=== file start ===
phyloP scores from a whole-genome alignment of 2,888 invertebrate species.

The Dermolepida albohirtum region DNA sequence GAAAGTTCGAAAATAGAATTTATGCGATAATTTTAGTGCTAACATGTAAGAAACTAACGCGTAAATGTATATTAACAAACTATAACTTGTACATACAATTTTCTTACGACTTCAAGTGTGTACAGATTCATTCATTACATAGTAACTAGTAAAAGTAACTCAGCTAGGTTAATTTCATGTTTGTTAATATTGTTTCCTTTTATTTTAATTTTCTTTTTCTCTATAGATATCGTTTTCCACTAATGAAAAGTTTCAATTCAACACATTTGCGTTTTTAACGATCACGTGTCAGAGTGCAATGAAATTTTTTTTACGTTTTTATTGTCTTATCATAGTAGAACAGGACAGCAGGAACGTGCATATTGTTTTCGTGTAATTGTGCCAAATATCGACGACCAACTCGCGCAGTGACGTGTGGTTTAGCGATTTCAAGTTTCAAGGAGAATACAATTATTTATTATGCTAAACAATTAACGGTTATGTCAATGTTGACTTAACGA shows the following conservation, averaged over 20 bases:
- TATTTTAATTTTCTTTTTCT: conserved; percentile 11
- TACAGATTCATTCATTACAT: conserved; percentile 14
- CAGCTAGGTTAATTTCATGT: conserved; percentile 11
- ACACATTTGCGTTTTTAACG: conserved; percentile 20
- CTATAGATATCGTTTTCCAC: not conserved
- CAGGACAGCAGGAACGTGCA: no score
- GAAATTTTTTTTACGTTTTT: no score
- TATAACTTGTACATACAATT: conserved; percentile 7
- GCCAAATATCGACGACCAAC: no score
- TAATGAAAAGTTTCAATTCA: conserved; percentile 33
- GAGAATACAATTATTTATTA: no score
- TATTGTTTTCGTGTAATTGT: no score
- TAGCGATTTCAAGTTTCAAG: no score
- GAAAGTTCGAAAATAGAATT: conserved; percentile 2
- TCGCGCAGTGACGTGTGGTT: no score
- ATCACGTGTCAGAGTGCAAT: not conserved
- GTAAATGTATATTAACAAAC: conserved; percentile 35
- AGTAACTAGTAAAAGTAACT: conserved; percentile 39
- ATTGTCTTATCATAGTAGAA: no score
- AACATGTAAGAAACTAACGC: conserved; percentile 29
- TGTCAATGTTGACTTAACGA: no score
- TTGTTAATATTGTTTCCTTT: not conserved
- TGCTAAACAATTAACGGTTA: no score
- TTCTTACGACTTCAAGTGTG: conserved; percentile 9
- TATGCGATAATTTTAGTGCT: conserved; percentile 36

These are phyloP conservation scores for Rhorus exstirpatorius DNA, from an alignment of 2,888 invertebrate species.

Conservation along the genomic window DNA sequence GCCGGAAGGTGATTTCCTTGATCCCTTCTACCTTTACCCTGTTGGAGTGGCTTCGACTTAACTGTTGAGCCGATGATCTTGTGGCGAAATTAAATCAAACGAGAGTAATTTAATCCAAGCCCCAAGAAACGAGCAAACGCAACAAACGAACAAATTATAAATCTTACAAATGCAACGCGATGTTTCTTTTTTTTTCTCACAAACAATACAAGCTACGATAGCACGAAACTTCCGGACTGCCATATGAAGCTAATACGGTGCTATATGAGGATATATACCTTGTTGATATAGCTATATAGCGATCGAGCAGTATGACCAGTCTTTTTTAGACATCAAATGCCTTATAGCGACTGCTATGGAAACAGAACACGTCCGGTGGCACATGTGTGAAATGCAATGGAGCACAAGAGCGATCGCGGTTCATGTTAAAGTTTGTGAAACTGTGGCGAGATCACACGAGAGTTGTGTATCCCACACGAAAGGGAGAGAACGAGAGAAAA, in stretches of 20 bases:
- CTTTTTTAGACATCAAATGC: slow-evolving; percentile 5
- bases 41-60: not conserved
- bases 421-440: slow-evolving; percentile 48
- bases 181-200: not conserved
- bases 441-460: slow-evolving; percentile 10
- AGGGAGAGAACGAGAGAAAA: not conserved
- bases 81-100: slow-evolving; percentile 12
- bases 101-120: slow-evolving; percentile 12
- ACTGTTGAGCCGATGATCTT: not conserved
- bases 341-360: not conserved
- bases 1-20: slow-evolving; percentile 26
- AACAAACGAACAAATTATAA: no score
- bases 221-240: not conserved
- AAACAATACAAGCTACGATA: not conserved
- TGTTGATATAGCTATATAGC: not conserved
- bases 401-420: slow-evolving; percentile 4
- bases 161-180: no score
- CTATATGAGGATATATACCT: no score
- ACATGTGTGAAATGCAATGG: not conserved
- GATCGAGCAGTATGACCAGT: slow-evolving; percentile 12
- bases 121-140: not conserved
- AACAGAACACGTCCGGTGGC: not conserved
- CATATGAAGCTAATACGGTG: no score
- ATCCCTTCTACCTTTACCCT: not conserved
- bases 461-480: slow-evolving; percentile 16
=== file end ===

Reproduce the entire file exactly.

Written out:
phyloP scores from a whole-genome alignment of 2,888 invertebrate species.

The Dermolepida albohirtum region DNA sequence GAAAGTTCGAAAATAGAATTTATGCGATAATTTTAGTGCTAACATGTAAGAAACTAACGCGTAAATGTATATTAACAAACTATAACTTGTACATACAATTTTCTTACGACTTCAAGTGTGTACAGATTCATTCATTACATAGTAACTAGTAAAAGTAACTCAGCTAGGTTAATTTCATGTTTGTTAATATTGTTTCCTTTTATTTTAATTTTCTTTTTCTCTATAGATATCGTTTTCCACTAATGAAAAGTTTCAATTCAACACATTTGCGTTTTTAACGATCACGTGTCAGAGTGCAATGAAATTTTTTTTACGTTTTTATTGTCTTATCATAGTAGAACAGGACAGCAGGAACGTGCATATTGTTTTCGTGTAATTGTGCCAAATATCGACGACCAACTCGCGCAGTGACGTGTGGTTTAGCGATTTCAAGTTTCAAGGAGAATACAATTATTTATTATGCTAAACAATTAACGGTTATGTCAATGTTGACTTAACGA shows the following conservation, averaged over 20 bases:
- TATTTTAATTTTCTTTTTCT: conserved; percentile 11
- TACAGATTCATTCATTACAT: conserved; percentile 14
- CAGCTAGGTTAATTTCATGT: conserved; percentile 11
- ACACATTTGCGTTTTTAACG: conserved; percentile 20
- CTATAGATATCGTTTTCCAC: not conserved
- CAGGACAGCAGGAACGTGCA: no score
- GAAATTTTTTTTACGTTTTT: no score
- TATAACTTGTACATACAATT: conserved; percentile 7
- GCCAAATATCGACGACCAAC: no score
- TAATGAAAAGTTTCAATTCA: conserved; percentile 33
- GAGAATACAATTATTTATTA: no score
- TATTGTTTTCGTGTAATTGT: no score
- TAGCGATTTCAAGTTTCAAG: no score
- GAAAGTTCGAAAATAGAATT: conserved; percentile 2
- TCGCGCAGTGACGTGTGGTT: no score
- ATCACGTGTCAGAGTGCAAT: not conserved
- GTAAATGTATATTAACAAAC: conserved; percentile 35
- AGTAACTAGTAAAAGTAACT: conserved; percentile 39
- ATTGTCTTATCATAGTAGAA: no score
- AACATGTAAGAAACTAACGC: conserved; percentile 29
- TGTCAATGTTGACTTAACGA: no score
- TTGTTAATATTGTTTCCTTT: not conserved
- TGCTAAACAATTAACGGTTA: no score
- TTCTTACGACTTCAAGTGTG: conserved; percentile 9
- TATGCGATAATTTTAGTGCT: conserved; percentile 36

These are phyloP conservation scores for Rhorus exstirpatorius DNA, from an alignment of 2,888 invertebrate species.

Conservation along the genomic window DNA sequence GCCGGAAGGTGATTTCCTTGATCCCTTCTACCTTTACCCTGTTGGAGTGGCTTCGACTTAACTGTTGAGCCGATGATCTTGTGGCGAAATTAAATCAAACGAGAGTAATTTAATCCAAGCCCCAAGAAACGAGCAAACGCAACAAACGAACAAATTATAAATCTTACAAATGCAACGCGATGTTTCTTTTTTTTTCTCACAAACAATACAAGCTACGATAGCACGAAACTTCCGGACTGCCATATGAAGCTAATACGGTGCTATATGAGGATATATACCTTGTTGATATAGCTATATAGCGATCGAGCAGTATGACCAGTCTTTTTTAGACATCAAATGCCTTATAGCGACTGCTATGGAAACAGAACACGTCCGGTGGCACATGTGTGAAATGCAATGGAGCACAAGAGCGATCGCGGTTCATGTTAAAGTTTGTGAAACTGTGGCGAGATCACACGAGAGTTGTGTATCCCACACGAAAGGGAGAGAACGAGAGAAAA, in stretches of 20 bases:
- CTTTTTTAGACATCAAATGC: slow-evolving; percentile 5
- bases 41-60: not conserved
- bases 421-440: slow-evolving; percentile 48
- bases 181-200: not conserved
- bases 441-460: slow-evolving; percentile 10
- AGGGAGAGAACGAGAGAAAA: not conserved
- bases 81-100: slow-evolving; percentile 12
- bases 101-120: slow-evolving; percentile 12
- ACTGTTGAGCCGATGATCTT: not conserved
- bases 341-360: not conserved
- bases 1-20: slow-evolving; percentile 26
- AACAAACGAACAAATTATAA: no score
- bases 221-240: not conserved
- AAACAATACAAGCTACGATA: not conserved
- TGTTGATATAGCTATATAGC: not conserved
- bases 401-420: slow-evolving; percentile 4
- bases 161-180: no score
- CTATATGAGGATATATACCT: no score
- ACATGTGTGAAATGCAATGG: not conserved
- GATCGAGCAGTATGACCAGT: slow-evolving; percentile 12
- bases 121-140: not conserved
- AACAGAACACGTCCGGTGGC: not conserved
- CATATGAAGCTAATACGGTG: no score
- ATCCCTTCTACCTTTACCCT: not conserved
- bases 461-480: slow-evolving; percentile 16